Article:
The Third Day

The Third Day is a 1965 suspense thriller film directed by Jack Smight and starring George Peppard and Elizabeth Ashley. It was largely ignored in cinemas and is rarely seen on television. It was based on a novel by Joseph Hayes.

The Third Day
Directed byJack Smight
Produced byJack Smight
Screenplay byBurton Wohl
Robert Presnell, Jr.
Based onThe Third Day (novel)
by Joseph Hayes
StarringGeorge Peppard
Elizabeth Ashley
Roddy McDowall
Arthur O'Connell
Mona Washbourne
Herbert Marshall
Music byPercy Faith
CinematographyRobert Surtees
Edited byStefan Arnsten
Distributed byWarner Bros.
Release date
  • August 4, 1965 (1965-08-04)
Running time
119 minutes
CountryUnited States


Steve Mallory has been involved in a car crash, and it appears he has killed his mistress, Holly Mitchell. Steve suffers from amnesia, he has no recollection whatever of the event. His wife is hostile and cold toward him, his father-in-law has been severely disabled by a stroke and his wife's cousin appears to despise him. Added to this is the sinister presence of Lester Aldrich, who turns out to be the downtrodden husband of the sleazy nymphomaniac Holly.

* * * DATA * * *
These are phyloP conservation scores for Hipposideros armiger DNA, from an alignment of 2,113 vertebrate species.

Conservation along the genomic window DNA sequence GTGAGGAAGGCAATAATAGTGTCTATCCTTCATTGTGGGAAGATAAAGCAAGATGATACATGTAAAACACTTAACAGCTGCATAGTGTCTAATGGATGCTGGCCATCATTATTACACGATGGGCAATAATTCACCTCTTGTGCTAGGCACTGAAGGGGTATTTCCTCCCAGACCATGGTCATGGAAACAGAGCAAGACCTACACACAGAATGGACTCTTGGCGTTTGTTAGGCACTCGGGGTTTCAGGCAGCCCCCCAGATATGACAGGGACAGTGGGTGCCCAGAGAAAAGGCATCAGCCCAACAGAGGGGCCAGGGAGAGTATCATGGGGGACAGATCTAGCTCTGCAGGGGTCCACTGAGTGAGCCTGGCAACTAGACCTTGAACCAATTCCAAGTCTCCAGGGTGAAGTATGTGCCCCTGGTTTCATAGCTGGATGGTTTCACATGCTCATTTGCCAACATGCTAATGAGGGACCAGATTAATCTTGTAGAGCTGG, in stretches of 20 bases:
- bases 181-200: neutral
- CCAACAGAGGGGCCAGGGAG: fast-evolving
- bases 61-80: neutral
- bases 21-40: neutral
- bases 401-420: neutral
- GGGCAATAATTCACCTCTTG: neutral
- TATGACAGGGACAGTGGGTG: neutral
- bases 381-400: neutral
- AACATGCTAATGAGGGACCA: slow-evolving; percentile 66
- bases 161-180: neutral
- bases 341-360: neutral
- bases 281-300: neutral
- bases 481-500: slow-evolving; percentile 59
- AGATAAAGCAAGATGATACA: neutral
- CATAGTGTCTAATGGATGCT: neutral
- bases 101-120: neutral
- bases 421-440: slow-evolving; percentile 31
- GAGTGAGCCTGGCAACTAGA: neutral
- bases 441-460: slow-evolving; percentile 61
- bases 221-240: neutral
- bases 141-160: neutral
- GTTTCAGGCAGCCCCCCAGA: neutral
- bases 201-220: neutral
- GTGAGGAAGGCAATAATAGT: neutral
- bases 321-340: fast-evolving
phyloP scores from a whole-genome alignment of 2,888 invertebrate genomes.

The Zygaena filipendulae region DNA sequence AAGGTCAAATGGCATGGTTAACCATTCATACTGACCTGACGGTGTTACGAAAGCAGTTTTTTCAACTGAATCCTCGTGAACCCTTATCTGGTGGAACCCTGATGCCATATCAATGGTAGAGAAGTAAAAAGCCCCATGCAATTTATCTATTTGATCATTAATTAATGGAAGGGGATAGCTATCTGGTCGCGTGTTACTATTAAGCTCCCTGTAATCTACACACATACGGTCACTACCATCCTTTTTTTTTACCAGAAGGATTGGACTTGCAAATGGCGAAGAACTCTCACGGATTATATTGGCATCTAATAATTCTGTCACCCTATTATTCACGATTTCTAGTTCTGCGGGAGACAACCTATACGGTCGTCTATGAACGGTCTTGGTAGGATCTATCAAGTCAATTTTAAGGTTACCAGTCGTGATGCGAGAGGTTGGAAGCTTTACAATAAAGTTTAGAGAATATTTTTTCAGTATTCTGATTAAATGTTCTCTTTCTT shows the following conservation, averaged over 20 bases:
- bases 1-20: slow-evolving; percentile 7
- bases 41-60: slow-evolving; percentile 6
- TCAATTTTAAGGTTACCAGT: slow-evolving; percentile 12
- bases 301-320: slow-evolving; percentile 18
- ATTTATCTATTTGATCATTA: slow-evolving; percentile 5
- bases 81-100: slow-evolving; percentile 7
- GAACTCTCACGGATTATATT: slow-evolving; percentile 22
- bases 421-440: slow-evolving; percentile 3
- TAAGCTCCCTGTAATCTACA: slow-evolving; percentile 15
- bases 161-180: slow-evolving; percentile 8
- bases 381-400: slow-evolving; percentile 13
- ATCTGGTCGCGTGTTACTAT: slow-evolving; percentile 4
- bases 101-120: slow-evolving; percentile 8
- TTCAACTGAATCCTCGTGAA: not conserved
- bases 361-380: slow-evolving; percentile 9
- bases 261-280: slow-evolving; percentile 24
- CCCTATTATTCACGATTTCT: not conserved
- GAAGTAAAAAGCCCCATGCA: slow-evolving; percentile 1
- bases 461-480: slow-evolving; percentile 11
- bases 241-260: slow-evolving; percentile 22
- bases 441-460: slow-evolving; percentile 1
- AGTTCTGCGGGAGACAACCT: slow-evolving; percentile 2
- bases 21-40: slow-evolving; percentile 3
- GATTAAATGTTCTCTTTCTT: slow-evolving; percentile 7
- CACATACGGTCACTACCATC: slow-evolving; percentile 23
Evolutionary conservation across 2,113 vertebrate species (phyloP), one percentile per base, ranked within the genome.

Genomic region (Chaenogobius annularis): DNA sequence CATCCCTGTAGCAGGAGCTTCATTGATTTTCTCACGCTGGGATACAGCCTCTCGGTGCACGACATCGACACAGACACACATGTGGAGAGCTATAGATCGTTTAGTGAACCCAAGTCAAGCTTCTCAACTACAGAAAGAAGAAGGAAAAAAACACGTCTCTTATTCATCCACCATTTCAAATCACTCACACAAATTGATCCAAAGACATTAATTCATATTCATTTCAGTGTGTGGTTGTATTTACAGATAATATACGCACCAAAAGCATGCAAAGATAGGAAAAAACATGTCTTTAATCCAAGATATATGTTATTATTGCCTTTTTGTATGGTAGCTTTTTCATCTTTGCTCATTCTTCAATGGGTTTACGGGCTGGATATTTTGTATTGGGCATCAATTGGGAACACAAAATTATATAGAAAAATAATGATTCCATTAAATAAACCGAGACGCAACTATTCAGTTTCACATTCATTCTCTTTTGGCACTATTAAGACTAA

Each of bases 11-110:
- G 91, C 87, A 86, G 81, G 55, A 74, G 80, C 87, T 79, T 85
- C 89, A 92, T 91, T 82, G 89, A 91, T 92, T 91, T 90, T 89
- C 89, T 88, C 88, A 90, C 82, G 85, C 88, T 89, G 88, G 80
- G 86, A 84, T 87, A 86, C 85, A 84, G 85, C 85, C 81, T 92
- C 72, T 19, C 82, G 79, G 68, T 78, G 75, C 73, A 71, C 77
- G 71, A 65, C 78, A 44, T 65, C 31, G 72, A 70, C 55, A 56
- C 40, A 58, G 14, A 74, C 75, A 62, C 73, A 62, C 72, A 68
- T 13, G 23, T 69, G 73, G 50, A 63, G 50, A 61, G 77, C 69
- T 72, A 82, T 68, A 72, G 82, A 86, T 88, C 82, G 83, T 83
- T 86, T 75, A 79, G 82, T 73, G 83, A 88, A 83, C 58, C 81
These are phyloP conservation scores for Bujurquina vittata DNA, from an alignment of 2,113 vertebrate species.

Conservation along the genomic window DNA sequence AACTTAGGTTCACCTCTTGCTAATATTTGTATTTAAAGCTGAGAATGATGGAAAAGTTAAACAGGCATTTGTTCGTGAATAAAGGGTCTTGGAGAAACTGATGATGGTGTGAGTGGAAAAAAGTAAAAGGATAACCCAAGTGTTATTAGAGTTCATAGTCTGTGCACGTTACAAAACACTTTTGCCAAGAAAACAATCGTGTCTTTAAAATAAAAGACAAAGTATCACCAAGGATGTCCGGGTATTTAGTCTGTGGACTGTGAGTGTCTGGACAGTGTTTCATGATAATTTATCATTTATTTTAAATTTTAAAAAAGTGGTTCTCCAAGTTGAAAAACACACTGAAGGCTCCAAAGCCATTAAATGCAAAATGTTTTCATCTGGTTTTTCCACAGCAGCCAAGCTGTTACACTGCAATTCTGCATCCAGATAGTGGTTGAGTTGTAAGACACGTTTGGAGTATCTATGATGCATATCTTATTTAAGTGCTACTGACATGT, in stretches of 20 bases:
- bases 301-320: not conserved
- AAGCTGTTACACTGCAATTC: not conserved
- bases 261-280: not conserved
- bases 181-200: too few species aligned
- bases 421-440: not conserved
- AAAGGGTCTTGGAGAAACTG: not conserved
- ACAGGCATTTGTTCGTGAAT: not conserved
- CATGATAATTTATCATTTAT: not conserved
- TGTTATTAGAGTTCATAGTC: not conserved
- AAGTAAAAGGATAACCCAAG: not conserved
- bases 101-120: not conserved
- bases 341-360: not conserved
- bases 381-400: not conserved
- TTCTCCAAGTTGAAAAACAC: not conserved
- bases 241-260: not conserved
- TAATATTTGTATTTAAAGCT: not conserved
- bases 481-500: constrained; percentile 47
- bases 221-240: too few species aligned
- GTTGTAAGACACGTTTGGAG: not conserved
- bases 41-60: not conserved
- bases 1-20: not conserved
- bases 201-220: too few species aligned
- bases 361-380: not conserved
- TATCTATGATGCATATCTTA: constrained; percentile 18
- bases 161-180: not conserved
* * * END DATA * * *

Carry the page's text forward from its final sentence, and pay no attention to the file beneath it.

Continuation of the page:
Jack Warner was reluctant to make a film about amnesia, but he agreed to finance because he had an expensive deal with George Peppard and Peppard wanted to do the movie. Warner offered the film to Jack Smight in part because I'd Rather Be Rich, Smight's first feature, had been made relatively cheaply and because star George Peppard had worked with Smight before on television. Smight said it was "not a great script by any means, but one with a lot of twists and turns. It dealt with the amnesia of the lead character, which Peppard played. The other characters were quite well written and I felt it had possibilities. Knowing that Peppard was set made me feel that I could make a decent film out of it."[1]

Exterior scenes were filmed along the Russian River, north of the town of Bodega Bay in northern California. Film sites include the Highway 1 bridge crossing the Russian River near the junction with highway 116 and Goat Rock State Beach.[2]

Smight delivered the movie on time and on budget.[1]


According to Smight, "the film did decent business, and to this day the residual payments from TV keep rolling in, for which I’m eternally grateful. Jack Warner was pleased enough to sign me to an added four-picture deal."[1]

External linksEdit


  1. ^ a b c Myers, JP (March 8, 2018). "This is the story of Director Jack Smight's life in entertainment written by himself".
  2. ^ "Newspaper article". The Victorian Advocate.